All parents want to know they’ve provided their children with the best tools possible to set them up for success. One of the easiest ways to start your child on the right track is to build her library with books she’ll read and reread — the classic books that should be in every home.
Don’t forget, you don’t need to spend a fortune to stock your child’s library. All of these books should be on the shelves of your local public library, where you can borrow them as often as you like, for free.
Here’s the breakdown of classic kids’ books, by age.
Babies and Toddlers
This group responds to tactile feedback — that is, things you can touch — and the overall experience of reading aloud. Look for books with an interactive component, that either call for the child to respond to your questions, repeat sounds, or touch things. Some of the best choices for this age group include Pat the Bunny by Dorothy Kunhardt; Go Dog Go, by P.D. Eastman; Chicka Chicka Boom Boom, by John Archambault and Bill Martin, Jr.; and The Very Hungry Caterpillar, by Eric Carle.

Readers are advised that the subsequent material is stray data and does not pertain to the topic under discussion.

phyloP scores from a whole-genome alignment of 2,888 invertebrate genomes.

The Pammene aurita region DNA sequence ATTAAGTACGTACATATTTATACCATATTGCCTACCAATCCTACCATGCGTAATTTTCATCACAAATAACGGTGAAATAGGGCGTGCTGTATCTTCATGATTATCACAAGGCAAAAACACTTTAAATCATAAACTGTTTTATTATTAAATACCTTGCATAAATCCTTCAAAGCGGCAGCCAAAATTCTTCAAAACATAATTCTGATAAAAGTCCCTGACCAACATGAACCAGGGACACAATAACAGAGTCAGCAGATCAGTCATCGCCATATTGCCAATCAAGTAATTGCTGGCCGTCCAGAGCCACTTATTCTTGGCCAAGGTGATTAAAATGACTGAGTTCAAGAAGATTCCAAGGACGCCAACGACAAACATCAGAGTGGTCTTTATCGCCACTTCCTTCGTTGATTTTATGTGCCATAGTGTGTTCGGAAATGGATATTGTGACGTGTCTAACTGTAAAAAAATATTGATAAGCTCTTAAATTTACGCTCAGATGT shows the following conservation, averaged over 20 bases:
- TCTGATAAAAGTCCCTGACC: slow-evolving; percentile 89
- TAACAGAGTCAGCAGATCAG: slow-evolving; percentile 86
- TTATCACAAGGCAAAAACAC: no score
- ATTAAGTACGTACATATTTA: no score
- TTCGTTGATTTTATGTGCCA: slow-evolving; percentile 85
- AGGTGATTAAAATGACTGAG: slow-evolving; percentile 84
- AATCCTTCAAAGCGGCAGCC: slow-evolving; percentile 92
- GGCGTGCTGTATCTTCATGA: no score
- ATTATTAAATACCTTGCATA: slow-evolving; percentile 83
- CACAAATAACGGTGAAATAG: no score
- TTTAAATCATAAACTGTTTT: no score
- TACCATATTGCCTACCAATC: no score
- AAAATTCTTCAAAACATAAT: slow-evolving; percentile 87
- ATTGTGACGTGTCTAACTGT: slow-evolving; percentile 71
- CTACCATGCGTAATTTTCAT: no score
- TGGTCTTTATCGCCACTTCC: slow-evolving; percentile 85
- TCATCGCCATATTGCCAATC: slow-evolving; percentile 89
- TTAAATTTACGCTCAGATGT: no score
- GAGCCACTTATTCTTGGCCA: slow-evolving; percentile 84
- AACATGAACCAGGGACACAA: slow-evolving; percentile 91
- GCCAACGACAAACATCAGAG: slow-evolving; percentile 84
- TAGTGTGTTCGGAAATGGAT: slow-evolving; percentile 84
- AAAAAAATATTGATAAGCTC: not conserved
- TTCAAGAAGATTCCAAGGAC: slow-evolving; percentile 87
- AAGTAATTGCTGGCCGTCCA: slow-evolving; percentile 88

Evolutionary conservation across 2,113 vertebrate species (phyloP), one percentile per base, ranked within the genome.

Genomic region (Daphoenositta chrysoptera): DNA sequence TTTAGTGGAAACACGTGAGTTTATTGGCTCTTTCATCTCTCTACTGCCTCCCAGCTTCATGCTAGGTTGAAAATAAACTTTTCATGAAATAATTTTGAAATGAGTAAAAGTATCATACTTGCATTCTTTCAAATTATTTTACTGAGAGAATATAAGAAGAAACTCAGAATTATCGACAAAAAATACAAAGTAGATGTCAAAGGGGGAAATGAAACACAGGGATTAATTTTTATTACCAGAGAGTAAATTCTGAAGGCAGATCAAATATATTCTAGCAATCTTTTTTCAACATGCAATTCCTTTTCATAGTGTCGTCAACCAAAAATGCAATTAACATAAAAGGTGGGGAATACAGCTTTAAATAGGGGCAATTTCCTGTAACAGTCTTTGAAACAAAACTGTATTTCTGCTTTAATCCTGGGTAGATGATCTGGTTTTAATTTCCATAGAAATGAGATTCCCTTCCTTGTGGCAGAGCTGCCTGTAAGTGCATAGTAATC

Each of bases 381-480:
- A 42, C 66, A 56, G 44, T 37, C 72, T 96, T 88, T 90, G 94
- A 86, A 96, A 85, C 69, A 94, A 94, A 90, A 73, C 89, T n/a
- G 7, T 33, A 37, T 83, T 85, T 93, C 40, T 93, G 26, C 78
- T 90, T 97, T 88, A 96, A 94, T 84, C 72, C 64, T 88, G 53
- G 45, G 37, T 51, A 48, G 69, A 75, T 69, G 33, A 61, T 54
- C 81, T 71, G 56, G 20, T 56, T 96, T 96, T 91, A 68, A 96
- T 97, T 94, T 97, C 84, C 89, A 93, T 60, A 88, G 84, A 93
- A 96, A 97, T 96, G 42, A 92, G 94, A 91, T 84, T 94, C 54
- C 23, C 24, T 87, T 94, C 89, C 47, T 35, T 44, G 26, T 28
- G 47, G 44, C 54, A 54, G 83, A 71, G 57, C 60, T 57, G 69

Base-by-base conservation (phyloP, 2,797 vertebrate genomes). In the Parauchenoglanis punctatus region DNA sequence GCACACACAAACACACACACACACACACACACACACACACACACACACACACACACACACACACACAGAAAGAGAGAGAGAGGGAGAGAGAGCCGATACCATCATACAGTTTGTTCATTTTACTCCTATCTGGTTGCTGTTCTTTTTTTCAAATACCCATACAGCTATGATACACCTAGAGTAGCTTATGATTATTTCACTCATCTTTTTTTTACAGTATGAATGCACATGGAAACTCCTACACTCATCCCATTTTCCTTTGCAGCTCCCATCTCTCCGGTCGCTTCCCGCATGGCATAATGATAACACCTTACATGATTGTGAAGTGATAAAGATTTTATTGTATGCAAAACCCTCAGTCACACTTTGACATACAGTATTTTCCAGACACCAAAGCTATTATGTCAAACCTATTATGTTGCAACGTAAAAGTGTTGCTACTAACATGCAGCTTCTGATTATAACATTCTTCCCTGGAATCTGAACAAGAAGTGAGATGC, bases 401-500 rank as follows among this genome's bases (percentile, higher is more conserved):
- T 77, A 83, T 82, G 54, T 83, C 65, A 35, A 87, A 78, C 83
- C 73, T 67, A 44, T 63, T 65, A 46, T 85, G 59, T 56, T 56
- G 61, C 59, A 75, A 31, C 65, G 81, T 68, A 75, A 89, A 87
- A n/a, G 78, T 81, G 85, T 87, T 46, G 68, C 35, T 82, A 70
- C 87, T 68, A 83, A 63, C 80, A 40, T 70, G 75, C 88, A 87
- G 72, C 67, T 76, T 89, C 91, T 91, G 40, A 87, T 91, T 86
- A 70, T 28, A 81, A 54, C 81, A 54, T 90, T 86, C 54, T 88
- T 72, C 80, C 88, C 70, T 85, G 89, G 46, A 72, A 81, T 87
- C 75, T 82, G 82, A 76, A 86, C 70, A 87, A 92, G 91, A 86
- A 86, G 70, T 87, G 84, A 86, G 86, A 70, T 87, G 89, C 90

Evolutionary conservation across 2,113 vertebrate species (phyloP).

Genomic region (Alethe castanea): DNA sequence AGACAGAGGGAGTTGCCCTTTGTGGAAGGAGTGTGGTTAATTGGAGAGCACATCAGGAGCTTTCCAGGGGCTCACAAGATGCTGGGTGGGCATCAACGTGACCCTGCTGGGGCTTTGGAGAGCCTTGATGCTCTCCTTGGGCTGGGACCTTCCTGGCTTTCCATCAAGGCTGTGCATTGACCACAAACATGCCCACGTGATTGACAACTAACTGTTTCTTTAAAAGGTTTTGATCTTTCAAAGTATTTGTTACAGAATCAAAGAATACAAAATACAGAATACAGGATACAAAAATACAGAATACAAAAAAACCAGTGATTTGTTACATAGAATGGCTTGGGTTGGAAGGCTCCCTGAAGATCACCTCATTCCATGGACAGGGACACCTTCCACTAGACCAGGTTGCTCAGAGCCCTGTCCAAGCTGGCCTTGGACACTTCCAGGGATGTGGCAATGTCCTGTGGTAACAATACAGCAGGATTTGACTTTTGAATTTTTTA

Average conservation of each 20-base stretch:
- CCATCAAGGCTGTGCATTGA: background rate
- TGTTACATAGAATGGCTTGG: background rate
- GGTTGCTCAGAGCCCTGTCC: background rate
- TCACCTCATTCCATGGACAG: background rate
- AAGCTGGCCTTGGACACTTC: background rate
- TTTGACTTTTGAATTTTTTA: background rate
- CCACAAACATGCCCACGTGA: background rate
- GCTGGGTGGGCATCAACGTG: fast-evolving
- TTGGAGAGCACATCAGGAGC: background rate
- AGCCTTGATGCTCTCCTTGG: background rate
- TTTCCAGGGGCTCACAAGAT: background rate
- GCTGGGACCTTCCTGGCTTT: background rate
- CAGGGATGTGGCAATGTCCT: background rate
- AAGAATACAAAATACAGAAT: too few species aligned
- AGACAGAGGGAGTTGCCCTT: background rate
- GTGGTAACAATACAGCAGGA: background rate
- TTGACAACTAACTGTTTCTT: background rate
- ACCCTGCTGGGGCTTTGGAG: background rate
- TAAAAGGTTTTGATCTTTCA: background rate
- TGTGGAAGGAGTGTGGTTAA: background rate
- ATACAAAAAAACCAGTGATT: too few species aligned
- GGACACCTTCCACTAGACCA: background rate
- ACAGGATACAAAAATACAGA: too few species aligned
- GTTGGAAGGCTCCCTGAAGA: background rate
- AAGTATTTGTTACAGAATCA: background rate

Older toddlers who can sit through a whole story are delighted to discover the wide world of books. Make storytime a daily routine, either to wind down before a nap or bedtime, or as a distraction before another fun activity. Great books for this age: Curious George, by H.A. Rey; The Little Engine that Could, by Watty Piper; Make Way for Ducklings, by Robert McCloskey; and Little Bear, by Else Holmelund Minarik.
As your kids start sounding out words and learning to read, look for books that let them alternate reading and being read to. Good ideas are: Bread and Jam for Francis, by Russell Hoban; Amelia Bedelia, by Peggy Parish; Danny and the Dinosaur, by Syd Hoff; Nate the Great, by Marjorie Weinman Sharmat; and Henry and Mudge by Cynthia Rylant.
Once kids are comfortable reading on their own, they can really explore the world through books. A few time-tested favorites to try: Ramona the Pest and Henry Huggins by Beverly Cleary; Charlotte’s Web, by E. B. White; Bunnicula, by James Howe; Pippi Longstocking, by Astrid Lindgren; and Tales of a Fourth Grade Nothing, by Judy Blume.
Late elementary school students who are looking for more of a challenge can also try books like Little Women, by Louisa May Alcott; A Wrinkle in Time, by Madeleine L’Engle; The Black Stallion, by Walter Farley; and Harriet the Spy, by Louise Fitzhugh.
Make it easy for your child to find the classic books of childhood, and she’ll read and enjoy them for years to come.